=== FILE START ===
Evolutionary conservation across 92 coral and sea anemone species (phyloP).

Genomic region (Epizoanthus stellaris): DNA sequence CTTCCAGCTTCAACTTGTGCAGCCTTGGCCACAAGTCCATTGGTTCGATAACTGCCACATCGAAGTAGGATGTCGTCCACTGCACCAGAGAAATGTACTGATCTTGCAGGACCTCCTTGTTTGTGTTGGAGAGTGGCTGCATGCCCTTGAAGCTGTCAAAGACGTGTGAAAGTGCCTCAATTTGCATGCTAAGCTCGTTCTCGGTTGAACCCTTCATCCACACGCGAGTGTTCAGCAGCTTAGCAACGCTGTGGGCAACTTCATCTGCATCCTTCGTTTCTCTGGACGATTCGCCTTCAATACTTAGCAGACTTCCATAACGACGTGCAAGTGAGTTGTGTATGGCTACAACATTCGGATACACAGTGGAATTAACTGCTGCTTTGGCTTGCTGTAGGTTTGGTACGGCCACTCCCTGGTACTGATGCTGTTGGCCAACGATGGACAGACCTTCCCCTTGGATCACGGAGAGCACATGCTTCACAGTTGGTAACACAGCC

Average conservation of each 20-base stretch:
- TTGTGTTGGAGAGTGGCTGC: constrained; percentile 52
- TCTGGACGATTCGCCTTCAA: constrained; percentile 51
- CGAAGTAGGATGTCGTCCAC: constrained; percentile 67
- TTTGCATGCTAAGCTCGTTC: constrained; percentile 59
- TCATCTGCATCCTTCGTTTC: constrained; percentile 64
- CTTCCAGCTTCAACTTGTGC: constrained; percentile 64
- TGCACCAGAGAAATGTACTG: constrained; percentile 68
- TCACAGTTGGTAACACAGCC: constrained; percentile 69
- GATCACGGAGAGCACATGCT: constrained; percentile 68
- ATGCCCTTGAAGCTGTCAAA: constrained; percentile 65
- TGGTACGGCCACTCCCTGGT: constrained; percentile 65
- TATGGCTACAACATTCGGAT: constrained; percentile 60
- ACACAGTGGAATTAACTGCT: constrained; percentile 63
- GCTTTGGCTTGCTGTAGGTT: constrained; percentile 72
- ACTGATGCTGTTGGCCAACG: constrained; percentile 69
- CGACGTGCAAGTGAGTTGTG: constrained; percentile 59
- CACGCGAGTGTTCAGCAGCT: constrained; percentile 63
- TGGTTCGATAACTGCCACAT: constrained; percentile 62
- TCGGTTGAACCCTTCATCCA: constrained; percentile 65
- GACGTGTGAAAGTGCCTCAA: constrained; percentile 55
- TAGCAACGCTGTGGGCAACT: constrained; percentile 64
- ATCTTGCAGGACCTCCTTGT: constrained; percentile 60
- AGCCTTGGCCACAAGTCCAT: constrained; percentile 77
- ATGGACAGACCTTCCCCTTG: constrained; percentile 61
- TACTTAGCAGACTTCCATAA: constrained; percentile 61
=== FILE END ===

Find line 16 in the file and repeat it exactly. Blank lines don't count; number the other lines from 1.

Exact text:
- ACACAGTGGAATTAACTGCT: constrained; percentile 63